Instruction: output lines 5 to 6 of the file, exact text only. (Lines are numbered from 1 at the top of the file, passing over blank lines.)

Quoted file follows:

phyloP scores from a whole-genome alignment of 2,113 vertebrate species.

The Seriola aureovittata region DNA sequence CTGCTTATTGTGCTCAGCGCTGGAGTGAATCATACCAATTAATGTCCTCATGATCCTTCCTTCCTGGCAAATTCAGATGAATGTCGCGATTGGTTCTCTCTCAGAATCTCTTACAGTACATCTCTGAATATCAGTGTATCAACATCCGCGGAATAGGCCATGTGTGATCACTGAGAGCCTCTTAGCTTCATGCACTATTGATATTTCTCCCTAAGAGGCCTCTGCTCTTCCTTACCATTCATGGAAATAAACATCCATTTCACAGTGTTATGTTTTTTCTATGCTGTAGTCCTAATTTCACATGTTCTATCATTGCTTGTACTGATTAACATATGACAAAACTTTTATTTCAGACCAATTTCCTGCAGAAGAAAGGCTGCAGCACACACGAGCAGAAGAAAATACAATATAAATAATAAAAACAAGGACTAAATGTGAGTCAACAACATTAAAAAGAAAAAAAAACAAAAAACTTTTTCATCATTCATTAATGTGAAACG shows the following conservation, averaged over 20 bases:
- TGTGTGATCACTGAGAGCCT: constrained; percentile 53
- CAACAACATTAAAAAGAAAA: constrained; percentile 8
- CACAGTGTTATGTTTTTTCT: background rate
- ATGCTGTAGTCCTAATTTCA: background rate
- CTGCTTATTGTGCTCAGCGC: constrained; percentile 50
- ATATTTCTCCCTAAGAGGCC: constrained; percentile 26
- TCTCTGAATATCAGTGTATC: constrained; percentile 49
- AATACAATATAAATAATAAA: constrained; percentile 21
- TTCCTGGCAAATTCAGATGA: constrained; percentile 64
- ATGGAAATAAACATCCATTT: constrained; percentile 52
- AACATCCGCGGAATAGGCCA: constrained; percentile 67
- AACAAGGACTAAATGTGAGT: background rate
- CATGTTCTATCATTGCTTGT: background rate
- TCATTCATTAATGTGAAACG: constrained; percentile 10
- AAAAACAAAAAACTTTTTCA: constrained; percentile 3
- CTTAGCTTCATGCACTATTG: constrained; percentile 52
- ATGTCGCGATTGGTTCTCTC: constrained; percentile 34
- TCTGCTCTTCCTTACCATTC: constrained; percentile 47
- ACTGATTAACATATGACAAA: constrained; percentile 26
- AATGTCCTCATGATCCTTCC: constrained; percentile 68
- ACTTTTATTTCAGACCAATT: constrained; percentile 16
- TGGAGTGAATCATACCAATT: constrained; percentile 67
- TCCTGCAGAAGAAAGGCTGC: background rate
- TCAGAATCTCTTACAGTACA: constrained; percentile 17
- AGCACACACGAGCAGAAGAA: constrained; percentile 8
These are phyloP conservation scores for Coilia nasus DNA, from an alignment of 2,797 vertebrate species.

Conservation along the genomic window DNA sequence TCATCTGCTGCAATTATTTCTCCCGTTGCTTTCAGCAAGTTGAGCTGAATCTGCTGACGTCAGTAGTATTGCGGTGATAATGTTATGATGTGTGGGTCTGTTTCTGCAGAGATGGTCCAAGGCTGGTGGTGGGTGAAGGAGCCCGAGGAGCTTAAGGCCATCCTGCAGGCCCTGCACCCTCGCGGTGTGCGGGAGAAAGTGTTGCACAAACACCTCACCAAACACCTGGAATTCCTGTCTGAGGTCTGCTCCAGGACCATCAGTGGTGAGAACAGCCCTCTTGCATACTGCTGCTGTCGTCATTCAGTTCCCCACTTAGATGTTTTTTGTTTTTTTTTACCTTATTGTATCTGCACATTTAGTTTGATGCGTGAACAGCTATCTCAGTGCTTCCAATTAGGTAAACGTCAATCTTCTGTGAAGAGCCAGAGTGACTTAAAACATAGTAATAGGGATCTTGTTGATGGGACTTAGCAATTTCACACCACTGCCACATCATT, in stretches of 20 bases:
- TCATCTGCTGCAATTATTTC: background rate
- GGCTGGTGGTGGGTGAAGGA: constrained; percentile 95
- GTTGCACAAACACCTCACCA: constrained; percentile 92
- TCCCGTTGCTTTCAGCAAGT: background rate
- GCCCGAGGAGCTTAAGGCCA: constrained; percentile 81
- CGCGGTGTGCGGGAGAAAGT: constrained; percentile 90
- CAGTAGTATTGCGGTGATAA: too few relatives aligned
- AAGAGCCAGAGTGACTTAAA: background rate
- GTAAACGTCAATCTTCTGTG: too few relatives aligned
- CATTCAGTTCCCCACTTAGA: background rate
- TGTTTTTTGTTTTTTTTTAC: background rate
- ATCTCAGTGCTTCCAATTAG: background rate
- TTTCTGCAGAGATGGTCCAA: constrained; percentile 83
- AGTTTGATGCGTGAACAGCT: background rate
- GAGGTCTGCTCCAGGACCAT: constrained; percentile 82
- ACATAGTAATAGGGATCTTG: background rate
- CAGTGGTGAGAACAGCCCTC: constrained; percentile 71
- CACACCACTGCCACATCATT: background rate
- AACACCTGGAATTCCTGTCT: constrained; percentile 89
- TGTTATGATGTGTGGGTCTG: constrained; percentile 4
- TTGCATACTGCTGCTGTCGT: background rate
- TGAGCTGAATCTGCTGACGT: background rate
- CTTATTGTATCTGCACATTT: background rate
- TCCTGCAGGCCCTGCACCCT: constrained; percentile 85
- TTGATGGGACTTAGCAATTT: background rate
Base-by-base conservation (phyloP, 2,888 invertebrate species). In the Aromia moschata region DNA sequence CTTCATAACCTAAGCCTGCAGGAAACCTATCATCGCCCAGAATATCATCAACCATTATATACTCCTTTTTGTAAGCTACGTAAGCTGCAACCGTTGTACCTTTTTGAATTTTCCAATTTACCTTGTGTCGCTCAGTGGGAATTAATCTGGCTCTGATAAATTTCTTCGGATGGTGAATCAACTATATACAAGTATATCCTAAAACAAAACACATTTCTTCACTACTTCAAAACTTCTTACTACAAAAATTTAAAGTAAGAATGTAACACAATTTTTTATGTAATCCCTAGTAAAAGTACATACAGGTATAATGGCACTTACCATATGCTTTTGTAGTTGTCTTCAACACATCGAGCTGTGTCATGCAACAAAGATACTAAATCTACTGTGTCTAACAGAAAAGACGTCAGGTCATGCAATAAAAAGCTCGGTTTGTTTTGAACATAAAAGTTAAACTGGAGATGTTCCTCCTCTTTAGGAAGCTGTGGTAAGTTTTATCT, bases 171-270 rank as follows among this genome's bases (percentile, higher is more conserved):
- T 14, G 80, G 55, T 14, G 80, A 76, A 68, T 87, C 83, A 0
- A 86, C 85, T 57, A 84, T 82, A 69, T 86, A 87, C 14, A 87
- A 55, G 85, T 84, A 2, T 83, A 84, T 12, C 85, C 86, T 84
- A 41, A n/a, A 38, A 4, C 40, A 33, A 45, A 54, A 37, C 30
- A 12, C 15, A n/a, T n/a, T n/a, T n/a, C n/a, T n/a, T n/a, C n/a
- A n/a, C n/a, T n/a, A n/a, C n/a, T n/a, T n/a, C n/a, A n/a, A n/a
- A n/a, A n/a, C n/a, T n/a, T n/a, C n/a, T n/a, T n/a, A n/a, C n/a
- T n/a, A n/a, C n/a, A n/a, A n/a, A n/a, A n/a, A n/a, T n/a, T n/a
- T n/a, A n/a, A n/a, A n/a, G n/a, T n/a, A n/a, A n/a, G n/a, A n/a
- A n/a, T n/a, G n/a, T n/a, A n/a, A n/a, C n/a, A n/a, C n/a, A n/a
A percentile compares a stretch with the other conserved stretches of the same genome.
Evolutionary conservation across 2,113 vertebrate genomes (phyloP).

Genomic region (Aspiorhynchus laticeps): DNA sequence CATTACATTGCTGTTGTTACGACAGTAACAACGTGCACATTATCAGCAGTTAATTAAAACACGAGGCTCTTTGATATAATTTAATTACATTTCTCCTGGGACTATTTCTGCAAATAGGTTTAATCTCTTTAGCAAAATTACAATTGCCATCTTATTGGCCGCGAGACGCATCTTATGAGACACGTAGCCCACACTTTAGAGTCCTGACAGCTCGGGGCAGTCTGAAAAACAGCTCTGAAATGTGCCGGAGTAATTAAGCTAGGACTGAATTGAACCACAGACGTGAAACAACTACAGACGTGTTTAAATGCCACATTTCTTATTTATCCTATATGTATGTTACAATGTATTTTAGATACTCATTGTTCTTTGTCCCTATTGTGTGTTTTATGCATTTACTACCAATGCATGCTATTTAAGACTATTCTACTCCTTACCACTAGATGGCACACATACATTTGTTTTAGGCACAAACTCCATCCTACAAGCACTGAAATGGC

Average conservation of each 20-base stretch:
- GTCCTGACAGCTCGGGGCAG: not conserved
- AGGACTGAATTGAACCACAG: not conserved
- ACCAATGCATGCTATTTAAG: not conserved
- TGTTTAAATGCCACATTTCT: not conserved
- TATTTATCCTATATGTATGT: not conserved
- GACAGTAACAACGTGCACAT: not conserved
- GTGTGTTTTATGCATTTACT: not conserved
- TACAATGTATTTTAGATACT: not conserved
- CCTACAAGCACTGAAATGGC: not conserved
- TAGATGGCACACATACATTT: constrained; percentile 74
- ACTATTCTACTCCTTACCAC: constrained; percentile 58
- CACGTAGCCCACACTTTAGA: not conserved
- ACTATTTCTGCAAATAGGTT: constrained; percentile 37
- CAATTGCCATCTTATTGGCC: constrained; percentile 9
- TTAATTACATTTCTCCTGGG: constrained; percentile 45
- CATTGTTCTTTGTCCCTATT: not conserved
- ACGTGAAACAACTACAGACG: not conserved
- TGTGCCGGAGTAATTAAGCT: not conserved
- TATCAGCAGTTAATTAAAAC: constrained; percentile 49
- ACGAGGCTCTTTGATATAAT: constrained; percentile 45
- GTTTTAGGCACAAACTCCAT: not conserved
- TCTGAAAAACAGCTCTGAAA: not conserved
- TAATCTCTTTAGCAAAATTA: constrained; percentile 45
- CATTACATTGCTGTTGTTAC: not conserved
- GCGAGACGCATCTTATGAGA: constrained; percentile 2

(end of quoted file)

- CACAGTGTTATGTTTTTTCT: background rate
- ATGCTGTAGTCCTAATTTCA: background rate